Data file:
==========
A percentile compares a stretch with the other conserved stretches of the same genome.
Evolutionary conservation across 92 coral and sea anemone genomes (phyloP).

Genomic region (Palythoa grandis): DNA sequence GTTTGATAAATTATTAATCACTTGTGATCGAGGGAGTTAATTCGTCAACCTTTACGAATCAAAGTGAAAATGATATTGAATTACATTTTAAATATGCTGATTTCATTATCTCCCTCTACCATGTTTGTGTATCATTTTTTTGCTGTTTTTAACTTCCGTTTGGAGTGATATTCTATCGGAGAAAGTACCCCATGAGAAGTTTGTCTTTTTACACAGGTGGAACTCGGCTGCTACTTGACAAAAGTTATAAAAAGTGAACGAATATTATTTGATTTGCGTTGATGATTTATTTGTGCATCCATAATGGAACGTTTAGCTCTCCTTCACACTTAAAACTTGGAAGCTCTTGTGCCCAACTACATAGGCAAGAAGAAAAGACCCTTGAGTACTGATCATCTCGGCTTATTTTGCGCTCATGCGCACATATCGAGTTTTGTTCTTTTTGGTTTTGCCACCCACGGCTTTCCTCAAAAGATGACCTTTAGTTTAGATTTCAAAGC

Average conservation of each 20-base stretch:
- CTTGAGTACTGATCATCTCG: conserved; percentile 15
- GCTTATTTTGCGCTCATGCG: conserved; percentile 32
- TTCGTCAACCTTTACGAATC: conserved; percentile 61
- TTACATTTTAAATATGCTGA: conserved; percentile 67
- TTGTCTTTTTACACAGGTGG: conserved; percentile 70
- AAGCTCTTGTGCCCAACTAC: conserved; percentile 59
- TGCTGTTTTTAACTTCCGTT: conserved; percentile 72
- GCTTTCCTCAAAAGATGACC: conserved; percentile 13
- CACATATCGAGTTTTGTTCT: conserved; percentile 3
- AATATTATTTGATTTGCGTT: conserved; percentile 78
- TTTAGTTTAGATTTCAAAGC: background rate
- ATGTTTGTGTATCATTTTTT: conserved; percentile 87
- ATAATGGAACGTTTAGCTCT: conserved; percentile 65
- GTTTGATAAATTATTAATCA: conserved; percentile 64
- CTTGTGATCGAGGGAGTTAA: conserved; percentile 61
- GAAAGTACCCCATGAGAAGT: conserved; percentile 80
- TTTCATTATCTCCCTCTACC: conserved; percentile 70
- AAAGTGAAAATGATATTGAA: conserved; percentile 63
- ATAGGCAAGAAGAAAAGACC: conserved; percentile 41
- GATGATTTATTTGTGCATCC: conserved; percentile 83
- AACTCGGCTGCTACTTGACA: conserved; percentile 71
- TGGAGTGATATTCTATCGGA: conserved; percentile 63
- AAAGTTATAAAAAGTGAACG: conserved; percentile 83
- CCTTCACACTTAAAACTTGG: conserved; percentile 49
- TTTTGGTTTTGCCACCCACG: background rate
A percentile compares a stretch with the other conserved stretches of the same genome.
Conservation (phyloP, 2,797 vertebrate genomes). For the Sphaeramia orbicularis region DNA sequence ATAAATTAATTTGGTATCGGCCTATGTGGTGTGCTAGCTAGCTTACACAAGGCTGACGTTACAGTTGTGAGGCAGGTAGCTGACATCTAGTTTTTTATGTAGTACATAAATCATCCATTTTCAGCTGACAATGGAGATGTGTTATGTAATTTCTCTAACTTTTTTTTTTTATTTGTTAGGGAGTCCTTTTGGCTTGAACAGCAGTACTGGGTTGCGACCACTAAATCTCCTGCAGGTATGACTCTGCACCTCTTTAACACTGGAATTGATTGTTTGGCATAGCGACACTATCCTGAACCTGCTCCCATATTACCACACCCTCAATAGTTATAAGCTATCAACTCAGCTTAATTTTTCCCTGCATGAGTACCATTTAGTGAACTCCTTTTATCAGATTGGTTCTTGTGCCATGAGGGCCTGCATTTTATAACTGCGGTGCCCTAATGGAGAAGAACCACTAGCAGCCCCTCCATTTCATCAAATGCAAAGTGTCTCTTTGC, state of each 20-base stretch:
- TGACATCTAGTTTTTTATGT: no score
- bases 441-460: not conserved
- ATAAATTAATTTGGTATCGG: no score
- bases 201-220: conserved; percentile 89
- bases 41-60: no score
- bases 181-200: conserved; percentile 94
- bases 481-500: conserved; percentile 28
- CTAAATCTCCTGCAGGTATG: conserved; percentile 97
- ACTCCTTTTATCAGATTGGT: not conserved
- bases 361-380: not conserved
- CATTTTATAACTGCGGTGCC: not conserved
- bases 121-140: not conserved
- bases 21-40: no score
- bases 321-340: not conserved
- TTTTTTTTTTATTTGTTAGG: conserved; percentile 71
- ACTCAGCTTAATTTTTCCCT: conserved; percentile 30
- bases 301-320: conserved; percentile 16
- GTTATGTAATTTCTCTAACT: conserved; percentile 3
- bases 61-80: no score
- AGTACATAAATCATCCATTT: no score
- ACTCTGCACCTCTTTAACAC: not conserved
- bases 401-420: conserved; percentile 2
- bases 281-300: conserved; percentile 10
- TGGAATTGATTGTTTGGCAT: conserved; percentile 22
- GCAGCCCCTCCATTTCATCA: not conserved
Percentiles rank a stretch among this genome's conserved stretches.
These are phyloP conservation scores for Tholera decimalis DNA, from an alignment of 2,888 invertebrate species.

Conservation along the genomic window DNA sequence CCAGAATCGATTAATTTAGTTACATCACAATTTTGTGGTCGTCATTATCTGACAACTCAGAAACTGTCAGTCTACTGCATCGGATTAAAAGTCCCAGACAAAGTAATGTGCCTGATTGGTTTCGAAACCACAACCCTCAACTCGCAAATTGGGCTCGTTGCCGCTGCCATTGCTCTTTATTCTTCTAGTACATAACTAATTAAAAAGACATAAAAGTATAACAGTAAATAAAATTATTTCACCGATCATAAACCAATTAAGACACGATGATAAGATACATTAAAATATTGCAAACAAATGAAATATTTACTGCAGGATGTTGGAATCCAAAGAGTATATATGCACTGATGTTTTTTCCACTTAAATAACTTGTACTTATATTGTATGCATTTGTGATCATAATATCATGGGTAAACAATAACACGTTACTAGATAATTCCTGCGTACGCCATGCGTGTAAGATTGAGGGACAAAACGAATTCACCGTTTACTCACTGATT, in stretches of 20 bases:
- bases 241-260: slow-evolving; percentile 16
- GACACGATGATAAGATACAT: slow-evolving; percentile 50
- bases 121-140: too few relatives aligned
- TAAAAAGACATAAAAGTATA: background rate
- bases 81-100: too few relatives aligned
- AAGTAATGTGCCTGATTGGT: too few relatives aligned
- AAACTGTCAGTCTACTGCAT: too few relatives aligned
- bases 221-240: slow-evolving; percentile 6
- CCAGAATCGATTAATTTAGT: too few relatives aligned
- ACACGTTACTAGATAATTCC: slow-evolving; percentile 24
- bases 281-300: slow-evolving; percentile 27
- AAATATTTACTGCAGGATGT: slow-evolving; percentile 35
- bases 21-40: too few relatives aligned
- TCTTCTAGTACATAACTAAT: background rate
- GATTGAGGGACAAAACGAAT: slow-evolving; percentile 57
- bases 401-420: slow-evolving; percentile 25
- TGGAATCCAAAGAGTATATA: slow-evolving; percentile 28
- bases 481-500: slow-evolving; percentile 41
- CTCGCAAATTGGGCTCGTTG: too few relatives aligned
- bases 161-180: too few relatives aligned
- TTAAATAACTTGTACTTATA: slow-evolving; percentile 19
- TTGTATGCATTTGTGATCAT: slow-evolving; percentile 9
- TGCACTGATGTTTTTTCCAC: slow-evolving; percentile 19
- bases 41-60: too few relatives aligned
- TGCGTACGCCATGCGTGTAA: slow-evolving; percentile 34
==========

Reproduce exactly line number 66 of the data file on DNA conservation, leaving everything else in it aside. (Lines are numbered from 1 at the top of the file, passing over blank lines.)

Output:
- AAACTGTCAGTCTACTGCAT: too few relatives aligned